Why You Shouldn’t Give an Insurance Adjuster Your Health History

When you’re considering a personal injury claim, you have a limited window of time before the other party’s insurance adjuster contacts you. Once they call you, you may be surprised at the questions they ask. They’re good at getting information out of people, so you may feel like cooperating—but what happens when they ask for access to your medical records?

Before you talk to the other party’s insurance company, you need to talk to a lawyer. Call Olmstead & Olmstead at 703-260-8752 to set up a consultation.

An Insurance Adjuster’s Role

Once you know what an insurance adjuster’s responsibilities are after their client causes an accident, it may be easier for you to say “no” to their requests. Insurance adjusters evaluate claims, determine liability, and negotiate settlements when their client is at fault.

Basically, the role of an insurance adjuster is to save their company money and protect them from lawsuits. It’s a careful balance; if they lowball too aggressively and refuse to negotiate, there’s a good chance the client will simply sue them. But if they give victims what they deserve right away, they will significantly cut into the company’s profit margins.

They operate in the middle of those two extremes, getting information they can use to diminish the value of your claim or put the blame on you. That’s where your health history comes into play.

How They Can Use Your Health History

Once an insurance adjuster gets their hands on your health history, they can essentially use it however they choose. On the one hand, this information can be useful for them as they assess your claim. It may give them valuable information about your injuries, your prognosis, and the types of treatment you’ll need.

Unfortunately, the chances are good that they won’t stop there. There are many other ways they can use your information to hurt your claim and support their choice to limit your compensation. They could:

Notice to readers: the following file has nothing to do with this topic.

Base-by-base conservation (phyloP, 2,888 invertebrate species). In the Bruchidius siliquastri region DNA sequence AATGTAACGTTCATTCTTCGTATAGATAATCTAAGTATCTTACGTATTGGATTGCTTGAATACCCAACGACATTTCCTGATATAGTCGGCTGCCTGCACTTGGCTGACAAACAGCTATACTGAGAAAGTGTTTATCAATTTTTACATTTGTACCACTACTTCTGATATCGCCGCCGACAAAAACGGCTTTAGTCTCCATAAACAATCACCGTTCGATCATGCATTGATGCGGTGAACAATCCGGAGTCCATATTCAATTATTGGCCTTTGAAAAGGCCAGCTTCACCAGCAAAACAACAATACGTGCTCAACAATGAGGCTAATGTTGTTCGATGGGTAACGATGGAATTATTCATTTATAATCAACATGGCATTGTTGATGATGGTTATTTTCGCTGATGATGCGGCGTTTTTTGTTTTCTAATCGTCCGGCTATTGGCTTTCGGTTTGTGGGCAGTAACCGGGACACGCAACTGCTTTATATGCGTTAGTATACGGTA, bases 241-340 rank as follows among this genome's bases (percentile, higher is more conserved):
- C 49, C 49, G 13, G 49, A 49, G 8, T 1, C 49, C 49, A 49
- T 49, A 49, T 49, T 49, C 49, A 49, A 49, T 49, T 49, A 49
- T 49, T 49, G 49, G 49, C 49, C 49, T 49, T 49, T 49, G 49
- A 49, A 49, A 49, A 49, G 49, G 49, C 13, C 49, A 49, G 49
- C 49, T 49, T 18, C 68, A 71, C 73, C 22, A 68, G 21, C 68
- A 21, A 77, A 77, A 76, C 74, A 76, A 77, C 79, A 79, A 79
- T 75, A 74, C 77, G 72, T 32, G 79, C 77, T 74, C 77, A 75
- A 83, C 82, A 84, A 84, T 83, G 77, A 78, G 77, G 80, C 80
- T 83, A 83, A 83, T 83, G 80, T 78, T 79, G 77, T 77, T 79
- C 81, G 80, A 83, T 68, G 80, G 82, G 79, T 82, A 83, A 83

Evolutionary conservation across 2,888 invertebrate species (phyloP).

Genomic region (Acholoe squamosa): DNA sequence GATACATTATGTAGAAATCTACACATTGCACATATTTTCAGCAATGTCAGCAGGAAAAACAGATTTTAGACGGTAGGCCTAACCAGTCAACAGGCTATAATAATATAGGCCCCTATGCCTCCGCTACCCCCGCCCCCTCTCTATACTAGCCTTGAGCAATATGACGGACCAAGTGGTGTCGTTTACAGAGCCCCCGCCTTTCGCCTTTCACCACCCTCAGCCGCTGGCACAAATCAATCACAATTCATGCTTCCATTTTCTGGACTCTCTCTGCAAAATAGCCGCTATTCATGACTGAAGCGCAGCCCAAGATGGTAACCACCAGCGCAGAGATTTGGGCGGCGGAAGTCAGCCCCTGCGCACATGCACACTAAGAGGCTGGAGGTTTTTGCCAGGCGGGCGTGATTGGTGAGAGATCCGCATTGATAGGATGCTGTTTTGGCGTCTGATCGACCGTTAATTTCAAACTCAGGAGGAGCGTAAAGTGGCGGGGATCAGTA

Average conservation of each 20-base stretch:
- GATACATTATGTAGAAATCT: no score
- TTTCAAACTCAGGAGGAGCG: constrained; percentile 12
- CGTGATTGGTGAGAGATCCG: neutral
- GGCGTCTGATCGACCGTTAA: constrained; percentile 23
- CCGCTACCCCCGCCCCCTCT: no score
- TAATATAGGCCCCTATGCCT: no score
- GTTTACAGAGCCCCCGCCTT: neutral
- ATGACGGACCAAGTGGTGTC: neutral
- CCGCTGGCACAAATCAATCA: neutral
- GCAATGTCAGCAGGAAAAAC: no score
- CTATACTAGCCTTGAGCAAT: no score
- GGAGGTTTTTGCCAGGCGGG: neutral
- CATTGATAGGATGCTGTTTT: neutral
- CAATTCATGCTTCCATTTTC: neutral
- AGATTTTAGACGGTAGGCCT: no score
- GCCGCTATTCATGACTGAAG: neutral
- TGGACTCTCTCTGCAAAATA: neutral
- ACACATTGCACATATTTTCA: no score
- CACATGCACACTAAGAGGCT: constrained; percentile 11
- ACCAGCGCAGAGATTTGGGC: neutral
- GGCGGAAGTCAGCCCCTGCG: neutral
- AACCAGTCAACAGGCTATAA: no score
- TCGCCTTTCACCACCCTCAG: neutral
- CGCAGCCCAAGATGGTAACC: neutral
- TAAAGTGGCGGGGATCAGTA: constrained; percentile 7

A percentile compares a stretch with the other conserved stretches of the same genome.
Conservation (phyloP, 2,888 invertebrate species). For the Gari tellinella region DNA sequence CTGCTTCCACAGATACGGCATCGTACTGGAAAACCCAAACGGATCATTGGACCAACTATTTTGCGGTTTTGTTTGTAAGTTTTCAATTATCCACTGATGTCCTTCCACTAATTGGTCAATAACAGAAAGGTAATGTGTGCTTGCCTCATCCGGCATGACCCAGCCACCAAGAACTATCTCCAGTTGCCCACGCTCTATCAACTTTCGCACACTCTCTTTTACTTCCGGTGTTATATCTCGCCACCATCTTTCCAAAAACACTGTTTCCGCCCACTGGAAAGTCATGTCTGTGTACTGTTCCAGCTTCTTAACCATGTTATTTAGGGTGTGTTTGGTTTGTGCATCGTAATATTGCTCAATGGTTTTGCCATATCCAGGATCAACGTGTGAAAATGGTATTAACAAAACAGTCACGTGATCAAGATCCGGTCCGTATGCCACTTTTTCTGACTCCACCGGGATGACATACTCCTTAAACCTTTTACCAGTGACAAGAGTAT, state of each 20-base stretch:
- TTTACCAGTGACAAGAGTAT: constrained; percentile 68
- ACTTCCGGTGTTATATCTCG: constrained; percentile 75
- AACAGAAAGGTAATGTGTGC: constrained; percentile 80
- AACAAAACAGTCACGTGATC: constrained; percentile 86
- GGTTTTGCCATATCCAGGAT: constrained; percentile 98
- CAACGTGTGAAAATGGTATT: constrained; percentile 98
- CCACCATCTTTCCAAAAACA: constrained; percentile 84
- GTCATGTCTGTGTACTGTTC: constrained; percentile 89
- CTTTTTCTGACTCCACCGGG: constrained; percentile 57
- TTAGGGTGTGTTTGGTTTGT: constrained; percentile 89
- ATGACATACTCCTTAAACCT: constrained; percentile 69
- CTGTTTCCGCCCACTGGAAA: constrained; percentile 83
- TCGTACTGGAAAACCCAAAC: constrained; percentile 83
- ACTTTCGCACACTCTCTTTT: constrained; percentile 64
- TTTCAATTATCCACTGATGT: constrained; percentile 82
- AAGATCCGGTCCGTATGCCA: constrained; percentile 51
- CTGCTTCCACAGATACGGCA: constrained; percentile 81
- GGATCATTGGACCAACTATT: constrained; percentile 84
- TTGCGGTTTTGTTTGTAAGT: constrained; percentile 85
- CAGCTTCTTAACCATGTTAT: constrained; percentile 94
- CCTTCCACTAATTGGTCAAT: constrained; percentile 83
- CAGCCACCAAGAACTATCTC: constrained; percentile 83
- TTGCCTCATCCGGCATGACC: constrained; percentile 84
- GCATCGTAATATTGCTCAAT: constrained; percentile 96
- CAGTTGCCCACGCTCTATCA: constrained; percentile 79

• Minimize your injuries: If there is anything in your paperwork that can be interpreted against you, they will capitalize on it. Perhaps the doctor used the words “only” or “just” while describing your injuries; the insurance adjuster will pounce on that and use it as proof that you are exaggerating your injuries.
  • Question the cause of your injuries: You know what caused your injuries, and it’s likely that your medical records are clear about the cause of your injuries. Again, that does not stop insurance adjusters from using any vague or ambiguous language for their benefit. If there’s anything they can interpret to mean that something else may have led to your injuries, they will use it to cast doubt on causation.
  • Putting the blame on other injuries: The release you sign doesn’t just give them access to a limited set of medical records—it allows them to access your entire health history. If you have preexisting injuries or diagnoses, be ready to have them used against you. Even if your past injuries have nothing to do with your most recent ones, the insurance company will try to find a way to connect them in a way that benefits them.
  • Reducing your settlement offer: The ultimate goal, of course, is to pay you as little as they can. If they’re really lucky, they’ll find enough to offer you nothing. In most cases, though, they just use this information to cut the amount they initially offer you.

What Information Do They Actually Need?

This isn’t to say that the insurance company doesn’t need your medical records. For them to understand the extent of your injuries, they really do need some proof of your injuries. But that doesn’t mean you should give them free access to your health history. Instead, consult with your personal injury attorney. They will take over communication on your behalf and ensure that the insurance company gets the information they need—and nothing more.

Fight for Compensation with Olmstead & Olmstead

If you have been injured and you’re not sure what your next step is, it’s time to talk to the team at Olmstead & Olmstead. Call us at 703-260-8752 or fill out our online contact form to have a team member contact you right away.

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